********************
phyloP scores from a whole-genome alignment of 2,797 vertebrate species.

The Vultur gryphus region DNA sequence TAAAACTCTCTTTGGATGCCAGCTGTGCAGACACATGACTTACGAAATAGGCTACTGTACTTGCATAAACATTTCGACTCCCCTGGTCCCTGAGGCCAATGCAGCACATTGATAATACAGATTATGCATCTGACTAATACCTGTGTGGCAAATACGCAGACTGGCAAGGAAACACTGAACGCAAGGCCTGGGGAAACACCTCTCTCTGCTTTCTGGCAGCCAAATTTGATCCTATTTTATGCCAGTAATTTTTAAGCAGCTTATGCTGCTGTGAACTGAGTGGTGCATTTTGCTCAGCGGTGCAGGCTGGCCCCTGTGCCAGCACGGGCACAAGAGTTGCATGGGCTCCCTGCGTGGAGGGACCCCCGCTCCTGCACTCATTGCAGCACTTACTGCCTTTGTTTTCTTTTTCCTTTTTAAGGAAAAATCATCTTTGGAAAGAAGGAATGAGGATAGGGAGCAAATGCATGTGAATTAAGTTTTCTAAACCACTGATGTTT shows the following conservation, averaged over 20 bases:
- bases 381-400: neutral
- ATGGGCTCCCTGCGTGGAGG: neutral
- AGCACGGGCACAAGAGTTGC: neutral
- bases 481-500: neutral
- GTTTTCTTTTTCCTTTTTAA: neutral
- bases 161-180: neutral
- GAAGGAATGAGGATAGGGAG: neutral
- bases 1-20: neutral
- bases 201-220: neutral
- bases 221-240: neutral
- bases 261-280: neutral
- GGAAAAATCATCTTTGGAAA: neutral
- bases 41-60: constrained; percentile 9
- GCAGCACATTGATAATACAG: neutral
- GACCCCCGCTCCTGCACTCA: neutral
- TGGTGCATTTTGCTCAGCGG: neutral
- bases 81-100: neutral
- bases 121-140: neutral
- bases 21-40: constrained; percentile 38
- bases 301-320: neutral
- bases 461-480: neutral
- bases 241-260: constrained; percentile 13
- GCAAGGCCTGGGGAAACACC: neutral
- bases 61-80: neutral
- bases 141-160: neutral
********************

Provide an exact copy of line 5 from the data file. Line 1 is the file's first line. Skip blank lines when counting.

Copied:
- AGCACGGGCACAAGAGTTGC: neutral